As soon as the works, undertaken under the direction of the Parliamentary Commissioners, opened a prospect of removing successfully the obstacles which stood in the way of the improvements of the people, steps were taken to new model and arrange these extensive possessions. The utmost caution and deliberation was used in doing so, and plans were never more maturely weighed, nor executed with more anxiety and tenderness. To aid the further arrangement of these matters, application was made to William Young, Esq., of Inverugie, in the county of Elgin, whose active mind and indefatigable industry had been exhibited in what he had done upon his own estate. This gentleman superintended the commencement of those vast improvements which were undertaken on the estate of Sutherland. The success of the measures carried into effect under his direction, combined with the difficulties he had to contend with, must always be the best proof of the ability and indefatigable zeal with which he executed the charge of which he had taken the direction, and which he performed so much to his own credit and the advantage of the country. It is only doing justice to his merits to say, that the rapidity of the earlier improvements was owing in a principal degree to the impulse and action inspired by his intelligent and enterprising mind. Mr. Young resigned his superintendence in 1816, when the local management of the estate of Sutherland was entrusted to the present factor, Mr. Francis Suther, whose good temper and judicious conduct in the immediate management at Trentham, recommended him to the situation he now holds. These expectations have been fully justified by the manner he has executed the details of the late arrangements, in which he received the most cordial and able assistance from Captain John Mackay, late of the 26th Foot, the factor of Strathnaver, and from Lieutenant George Gunn, of the Royal Marines, Chief of the clan Gunn, factor of Assynt.

These gentlemen deserve equal credit for the manner in which they have enforced and promoted the plans which were laid down for the extension of the fisheries and the cultivation of the coast side, as for their kind and careful conduct towards the people. Mr. Suther's exertions in promoting and carrying into effect every arrangement which was made for the encouragement and the success of the fishing station and village of Helms-dale, requires particular commendation.

It is well known that the borders of the two kingdoms were inhabited by a numerous population, who, in their pursuits, manners, and general structure of society, bore a considerable resemblance to that which existed in the Highlands of Scotland. When the union of the crowns, and those subsequent transactions which arose out of that event, rendered the maintenance of that irregular population not only unnecessary, but a burden to the proprietor to whom the land belonged, the people were removed, and the mountains were covered with sheep. So that it had been for a length of time proved by the experience of the stock farmers of those mountain tracts, which comprise the northern districts of England, and the southern parts of Scotland, that such situations were peculiarly suited for the maintenance of this species of stock. Taking this example as their guide, experience had still further proved, that the central and western Highlands of Scotland were equally well calculated for the same end.

Reasoning from this success, and observing that the climate of Sutherland, owing to its vicinity to the ocean, and to its being considerably intersected by arms of the sea, was much more moderate than this latter district, it was fairly concluded that this county was even better fitted for this system of management, than the heights of Perthshire and Inverness-shire. The inferior elevation of its mountains contributed still further to this effect, and held out every encouragement to adopt the same course which had been pursued with such success in both parts of the kingdom.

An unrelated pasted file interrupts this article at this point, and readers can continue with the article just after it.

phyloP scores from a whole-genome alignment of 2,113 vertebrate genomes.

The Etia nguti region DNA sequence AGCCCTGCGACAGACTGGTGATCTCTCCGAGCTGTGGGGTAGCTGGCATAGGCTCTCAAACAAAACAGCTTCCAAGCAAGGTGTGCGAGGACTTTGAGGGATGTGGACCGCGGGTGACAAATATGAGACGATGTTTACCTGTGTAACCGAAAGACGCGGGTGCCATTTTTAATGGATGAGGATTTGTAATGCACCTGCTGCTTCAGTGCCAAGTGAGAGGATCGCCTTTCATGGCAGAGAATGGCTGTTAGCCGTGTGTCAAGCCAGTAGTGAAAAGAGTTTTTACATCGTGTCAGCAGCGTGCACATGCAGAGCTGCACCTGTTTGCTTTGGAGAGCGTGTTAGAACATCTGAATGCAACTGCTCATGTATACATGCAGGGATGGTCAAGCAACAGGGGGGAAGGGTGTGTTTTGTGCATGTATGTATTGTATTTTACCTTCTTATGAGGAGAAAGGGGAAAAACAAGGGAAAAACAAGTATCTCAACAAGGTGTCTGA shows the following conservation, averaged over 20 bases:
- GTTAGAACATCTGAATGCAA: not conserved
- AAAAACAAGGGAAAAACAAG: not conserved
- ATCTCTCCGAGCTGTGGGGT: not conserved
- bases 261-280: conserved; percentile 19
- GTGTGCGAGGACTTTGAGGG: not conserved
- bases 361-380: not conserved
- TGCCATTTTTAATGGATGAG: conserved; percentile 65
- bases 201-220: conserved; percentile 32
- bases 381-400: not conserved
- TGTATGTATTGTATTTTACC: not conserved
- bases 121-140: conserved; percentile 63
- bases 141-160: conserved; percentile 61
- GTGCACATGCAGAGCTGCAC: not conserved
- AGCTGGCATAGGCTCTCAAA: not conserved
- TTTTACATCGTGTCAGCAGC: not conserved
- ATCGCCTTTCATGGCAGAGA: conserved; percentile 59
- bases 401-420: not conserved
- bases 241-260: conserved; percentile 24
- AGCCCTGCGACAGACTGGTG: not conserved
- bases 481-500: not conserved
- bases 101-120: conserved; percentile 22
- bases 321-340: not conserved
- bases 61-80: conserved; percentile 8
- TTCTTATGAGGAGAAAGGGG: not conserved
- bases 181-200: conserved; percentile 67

The succession of those Alpine plants, which are common to the Cheviot Hills, when they are put under sheep, being also the natural herbage of the mountains of Sutherland, renders them still more suitable to this mode of occupation.

On the first melting of the snow, the cotton grass is found to have been growing rapidly; it forms a healthy and an abundant food for sheep, until about the beginning of May, at which time it is in seed; when, after a short interval, the deer hair takes its place, starting up almost instantaneously, and forming, in the course of one week (if the ground has been recently burnt, and the weather be favourable, a green cover to the mountains. This plant grows with several varieties of bents, until the end of July, when the cotton grass again begins to spring, and with the pry moss, comes a second time into flower, in September, after which the heather and more heating plants continue until the frosts of winter. Nor is there any part of these mountains, over which the sheep cannot roam with ease, in search of food, rendering the whole available and profitable.

As there was every reason therefore for concluding, that the mountainous parts of the estate and indeed of the county of Sutherland, were as much calculated for the maintenance of stock as they were unfit for the habitation of man, there could be no doubt as to the propriety of converting them into sheep walks, provided the people could be at the same time settled in situations, where, by the exercise of their honest industry, they could obtain a decent livelihood, and add to the general mass of national wealth, and where they should not be exposed to the recurrence of those privations, which so frequently and so terribly afflicted them, when situated among the mountains. It was a matter of important consideration, to determine how this was to be accomplished. The local peculiarities of the county presented none of those advantages in disposing of, and absorbing the surplus population, which the borders of the two kingdoms, and the southern and eastern highlands had enjoyed. Besides it had made no approximation to the state in which the rest of Scotland was placed, when those changes were carried into effect. It had stood still in the midst of that career of improvement which had so remarkably and so splendidly distinguished the rest of the kingdom ; and remained separated by its habits, prejudices, and language, from all around.